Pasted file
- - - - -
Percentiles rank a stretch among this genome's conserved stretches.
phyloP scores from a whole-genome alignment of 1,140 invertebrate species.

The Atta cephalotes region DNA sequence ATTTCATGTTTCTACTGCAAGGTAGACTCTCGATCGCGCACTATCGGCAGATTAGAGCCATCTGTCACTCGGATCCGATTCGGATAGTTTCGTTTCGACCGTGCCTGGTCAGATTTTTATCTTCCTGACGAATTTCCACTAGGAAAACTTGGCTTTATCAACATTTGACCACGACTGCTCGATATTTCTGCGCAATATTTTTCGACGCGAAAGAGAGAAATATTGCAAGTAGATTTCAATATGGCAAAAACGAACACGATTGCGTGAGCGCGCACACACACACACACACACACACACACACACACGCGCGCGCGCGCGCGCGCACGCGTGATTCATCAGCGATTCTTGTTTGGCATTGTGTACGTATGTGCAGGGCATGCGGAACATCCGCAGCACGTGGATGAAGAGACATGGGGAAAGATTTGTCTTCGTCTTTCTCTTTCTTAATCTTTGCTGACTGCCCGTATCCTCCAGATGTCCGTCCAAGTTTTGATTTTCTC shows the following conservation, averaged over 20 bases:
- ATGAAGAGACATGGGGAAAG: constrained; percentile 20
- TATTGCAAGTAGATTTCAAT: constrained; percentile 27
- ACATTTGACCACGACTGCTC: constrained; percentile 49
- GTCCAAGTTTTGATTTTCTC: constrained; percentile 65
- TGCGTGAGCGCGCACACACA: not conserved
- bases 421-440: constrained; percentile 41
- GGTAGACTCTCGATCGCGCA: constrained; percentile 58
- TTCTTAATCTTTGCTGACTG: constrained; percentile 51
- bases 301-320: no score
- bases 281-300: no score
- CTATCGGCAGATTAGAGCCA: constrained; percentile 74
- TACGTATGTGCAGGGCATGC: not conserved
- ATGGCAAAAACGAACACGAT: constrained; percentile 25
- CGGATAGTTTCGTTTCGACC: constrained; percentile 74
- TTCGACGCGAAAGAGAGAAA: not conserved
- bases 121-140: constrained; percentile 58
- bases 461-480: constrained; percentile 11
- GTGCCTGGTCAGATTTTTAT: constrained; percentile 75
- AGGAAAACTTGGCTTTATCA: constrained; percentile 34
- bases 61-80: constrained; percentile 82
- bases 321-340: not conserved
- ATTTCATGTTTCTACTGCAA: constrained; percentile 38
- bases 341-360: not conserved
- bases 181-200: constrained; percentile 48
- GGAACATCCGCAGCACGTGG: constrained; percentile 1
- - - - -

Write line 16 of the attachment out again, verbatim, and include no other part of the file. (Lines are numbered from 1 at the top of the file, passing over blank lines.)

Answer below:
- ATGGCAAAAACGAACACGAT: constrained; percentile 25